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Liberian President Discusses Her Memoir


Liberian President Ellen Johnson Sirleaf continues her book launch tour here in the United States. The book, entitled "This Child Will Be Great: Memoir of a Remarkable Life," by Africa's first woman President includes information about President Sirleaf's personal and political life.

The book is somewhat of a prophecy come true when, as President Sirleaf writes, an old man visits her parents' home at the time of her birth and predicts that she will grow up to be great.

President Sirleaf dedicates part of the book to her mother, whom she describes as the real force that shaped her life.

"She demonstrated her courage when our father, her husband, had a stroke very early and she had to make ends meet to give us an education. She was a pastor so she was deeply rooted in faith. And so we grew up in a family home based on prayers and faith and hard work, and I think everything that represents the character in me may really have come from her," President Sirleaf said during a book launching program in Washington.

The book also captures what President Sirleaf describes as the complexities and contradictions of Liberia, including the dichotomy in its population between indigenous and Americo-Liberians.

"My mother was 50 percent indigenous from Sinoe County but happened to have been a ward to a German trader who left the country when she was an early age because Liberia declared war on Germany and they had to leave. And so in a way we represented both worlds. But at the same they were given to settler families and so they were to get an education. And in a way you might say through education and profession they also became part of the elite class. And so that very complex background represents the complexities and contradictions of our own nation and its beginnings," she said.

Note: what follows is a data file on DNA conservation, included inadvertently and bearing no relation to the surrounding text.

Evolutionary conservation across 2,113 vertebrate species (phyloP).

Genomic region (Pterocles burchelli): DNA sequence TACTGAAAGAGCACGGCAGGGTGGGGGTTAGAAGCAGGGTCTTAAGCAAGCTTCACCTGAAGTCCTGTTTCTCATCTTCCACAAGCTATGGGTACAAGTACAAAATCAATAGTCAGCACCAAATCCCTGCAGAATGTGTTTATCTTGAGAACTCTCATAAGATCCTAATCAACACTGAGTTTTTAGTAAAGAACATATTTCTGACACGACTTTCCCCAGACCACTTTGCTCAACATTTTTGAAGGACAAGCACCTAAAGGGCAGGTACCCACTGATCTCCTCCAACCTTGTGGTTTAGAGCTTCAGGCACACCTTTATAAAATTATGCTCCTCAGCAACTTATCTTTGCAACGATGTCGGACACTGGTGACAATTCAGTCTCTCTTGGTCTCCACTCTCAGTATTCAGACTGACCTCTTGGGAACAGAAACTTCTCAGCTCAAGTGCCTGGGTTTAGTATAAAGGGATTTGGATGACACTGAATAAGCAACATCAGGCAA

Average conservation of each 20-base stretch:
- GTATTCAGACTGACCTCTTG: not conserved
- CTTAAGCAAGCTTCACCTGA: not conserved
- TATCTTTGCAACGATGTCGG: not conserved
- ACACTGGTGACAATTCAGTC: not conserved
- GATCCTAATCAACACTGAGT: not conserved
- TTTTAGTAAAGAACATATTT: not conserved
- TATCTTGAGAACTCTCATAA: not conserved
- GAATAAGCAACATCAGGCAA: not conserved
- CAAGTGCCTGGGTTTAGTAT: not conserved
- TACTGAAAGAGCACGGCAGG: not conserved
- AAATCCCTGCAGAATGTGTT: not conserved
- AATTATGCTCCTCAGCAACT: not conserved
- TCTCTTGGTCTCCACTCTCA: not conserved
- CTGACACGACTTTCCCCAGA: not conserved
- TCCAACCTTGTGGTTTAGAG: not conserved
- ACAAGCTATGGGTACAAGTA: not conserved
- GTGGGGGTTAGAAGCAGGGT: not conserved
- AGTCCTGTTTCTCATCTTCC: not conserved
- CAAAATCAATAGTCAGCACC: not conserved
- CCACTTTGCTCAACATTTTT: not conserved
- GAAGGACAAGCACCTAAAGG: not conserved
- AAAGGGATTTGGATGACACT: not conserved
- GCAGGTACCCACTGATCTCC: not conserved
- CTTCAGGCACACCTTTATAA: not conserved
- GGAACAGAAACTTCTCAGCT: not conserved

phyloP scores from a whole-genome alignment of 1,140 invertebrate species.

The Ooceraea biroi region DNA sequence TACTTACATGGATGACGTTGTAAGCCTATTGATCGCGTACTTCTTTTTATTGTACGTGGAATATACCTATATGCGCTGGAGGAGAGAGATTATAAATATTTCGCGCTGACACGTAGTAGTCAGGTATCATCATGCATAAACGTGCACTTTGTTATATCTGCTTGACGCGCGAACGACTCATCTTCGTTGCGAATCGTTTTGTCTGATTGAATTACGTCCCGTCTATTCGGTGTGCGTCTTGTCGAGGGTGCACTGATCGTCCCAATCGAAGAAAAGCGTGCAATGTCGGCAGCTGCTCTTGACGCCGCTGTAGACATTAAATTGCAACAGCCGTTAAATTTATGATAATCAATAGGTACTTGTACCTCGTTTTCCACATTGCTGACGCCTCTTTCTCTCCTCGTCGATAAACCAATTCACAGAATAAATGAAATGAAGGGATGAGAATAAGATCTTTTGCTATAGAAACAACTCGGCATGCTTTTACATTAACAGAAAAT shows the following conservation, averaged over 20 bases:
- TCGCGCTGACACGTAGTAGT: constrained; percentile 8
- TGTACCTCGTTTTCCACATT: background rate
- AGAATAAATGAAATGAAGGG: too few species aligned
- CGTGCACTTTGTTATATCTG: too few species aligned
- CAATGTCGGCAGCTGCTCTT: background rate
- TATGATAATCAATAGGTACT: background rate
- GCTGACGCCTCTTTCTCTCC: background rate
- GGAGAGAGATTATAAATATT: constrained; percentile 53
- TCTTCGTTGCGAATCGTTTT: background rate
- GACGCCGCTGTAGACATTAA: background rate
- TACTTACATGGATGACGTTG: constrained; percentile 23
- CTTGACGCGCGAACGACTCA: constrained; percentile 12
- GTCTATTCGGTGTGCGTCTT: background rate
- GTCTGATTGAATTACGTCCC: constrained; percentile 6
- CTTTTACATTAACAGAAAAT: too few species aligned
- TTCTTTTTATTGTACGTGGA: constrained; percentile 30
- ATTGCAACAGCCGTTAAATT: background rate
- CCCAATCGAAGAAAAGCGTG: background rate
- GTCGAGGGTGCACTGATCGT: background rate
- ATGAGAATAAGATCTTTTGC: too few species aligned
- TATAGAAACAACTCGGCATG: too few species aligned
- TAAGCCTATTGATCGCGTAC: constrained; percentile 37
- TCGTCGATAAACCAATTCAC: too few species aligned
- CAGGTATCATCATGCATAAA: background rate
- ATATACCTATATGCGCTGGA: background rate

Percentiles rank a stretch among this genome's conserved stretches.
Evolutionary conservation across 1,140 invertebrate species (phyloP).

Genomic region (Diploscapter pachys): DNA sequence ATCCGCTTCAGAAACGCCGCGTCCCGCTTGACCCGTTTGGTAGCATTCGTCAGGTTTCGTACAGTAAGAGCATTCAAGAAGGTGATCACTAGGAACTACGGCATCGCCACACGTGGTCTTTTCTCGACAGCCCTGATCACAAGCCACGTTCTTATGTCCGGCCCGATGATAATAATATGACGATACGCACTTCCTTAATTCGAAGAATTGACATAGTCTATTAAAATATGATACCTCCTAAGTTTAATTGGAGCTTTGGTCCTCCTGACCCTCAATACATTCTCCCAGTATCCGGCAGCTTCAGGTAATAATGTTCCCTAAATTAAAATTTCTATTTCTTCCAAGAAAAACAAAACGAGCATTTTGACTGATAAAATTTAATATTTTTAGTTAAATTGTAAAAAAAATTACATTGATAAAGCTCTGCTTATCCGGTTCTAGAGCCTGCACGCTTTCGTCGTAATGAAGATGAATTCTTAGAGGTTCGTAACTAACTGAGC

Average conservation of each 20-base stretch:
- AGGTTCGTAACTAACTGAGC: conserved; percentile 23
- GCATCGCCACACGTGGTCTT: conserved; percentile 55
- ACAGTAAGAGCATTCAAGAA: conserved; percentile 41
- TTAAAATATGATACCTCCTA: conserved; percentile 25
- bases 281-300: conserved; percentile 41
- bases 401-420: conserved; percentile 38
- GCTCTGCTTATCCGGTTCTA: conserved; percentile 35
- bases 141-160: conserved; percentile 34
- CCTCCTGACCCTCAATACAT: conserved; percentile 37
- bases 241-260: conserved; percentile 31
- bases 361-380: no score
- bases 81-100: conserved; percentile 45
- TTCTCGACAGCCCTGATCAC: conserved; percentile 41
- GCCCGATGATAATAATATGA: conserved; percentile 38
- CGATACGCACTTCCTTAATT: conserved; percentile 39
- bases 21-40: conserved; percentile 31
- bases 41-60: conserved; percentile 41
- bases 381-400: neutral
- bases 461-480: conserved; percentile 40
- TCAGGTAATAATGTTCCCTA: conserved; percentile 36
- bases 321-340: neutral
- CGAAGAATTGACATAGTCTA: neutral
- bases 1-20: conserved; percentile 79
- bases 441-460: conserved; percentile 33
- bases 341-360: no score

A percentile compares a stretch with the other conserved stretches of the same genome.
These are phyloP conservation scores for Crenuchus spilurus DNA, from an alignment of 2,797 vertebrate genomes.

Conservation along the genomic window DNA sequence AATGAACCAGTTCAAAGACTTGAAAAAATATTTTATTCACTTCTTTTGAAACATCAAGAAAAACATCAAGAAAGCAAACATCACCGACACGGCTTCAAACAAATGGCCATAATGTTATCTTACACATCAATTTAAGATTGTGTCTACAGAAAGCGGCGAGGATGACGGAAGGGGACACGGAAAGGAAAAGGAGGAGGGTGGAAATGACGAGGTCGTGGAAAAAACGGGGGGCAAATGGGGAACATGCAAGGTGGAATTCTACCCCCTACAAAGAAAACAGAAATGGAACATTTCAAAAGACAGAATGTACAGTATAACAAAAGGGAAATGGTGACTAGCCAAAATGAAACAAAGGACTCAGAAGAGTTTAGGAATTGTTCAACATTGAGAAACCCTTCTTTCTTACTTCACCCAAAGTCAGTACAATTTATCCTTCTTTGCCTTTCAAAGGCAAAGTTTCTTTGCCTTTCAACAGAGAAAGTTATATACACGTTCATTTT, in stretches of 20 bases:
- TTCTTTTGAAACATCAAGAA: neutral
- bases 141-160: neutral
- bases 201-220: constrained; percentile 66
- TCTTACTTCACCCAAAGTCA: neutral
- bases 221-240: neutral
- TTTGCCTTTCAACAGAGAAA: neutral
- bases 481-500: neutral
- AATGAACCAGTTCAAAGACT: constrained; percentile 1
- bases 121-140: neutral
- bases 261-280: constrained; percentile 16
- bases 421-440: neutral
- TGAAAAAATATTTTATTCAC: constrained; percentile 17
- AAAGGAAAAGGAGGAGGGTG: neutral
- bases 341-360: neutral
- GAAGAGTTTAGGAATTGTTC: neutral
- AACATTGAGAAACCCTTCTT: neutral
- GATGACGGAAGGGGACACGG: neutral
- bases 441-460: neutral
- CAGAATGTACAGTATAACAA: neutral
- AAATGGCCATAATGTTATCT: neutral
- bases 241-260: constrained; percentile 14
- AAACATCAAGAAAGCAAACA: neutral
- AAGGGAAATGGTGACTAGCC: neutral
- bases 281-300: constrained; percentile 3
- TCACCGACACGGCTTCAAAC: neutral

President Sirleaf discusses in her book how she got married at an early age to a man who she said was at times abusive. But the president said the marriage made her stronger.

"Domestic violence is quite common in our country, in Africa, in other places, and many women suffer in silence as I did. On the other hand, in fairness to my children's father, I always said that that also made me strong. That helped to build the character in me, Sirleaf said.

Having paid a heavy political prize through imprisonments, President Sirleaf said she had no choice but to run for president. She credits her victory as Africa's first elected female president to what she calls her secret weapon – the women of Liberia.

"They did everything. Like I said women from all walks of life, rural women, urban women, illiterate women, professional women, poor women, rich women, they all decided, our time has come," she said.

President Sirleaf told young women who might want to follow in her footsteps that it was possible to raise a family while at the same time pursuing their career dreams.

Some observers say it is rare for a sitting president to write a book since some of the information included in the book could be used against President Sirleaf in case she decides to run for re-election in 2011.

But Information Minister Laurence Bropleh says President Sirleaf is not worried about politics.

"While she is on the stage of time, on the stage politically, she is more concerned about what she can do to transform humanity and to make a constructive difference for the rest of the Liberian people," Bropleh said.

President Sirleaf told the huge crowd in Washington that the measure of her success as president would come when Liberia is put on an irreversible course towards reconciliation and development.

The "Iron Lady" of Liberia, who is 70 years old, said she still works 14 plus hours a day. But President Sirleaf said she looks forward to the time after her presidency when she would sit under a coconut tree sipping coconut water and not worry about receiving crisis telephone calls.


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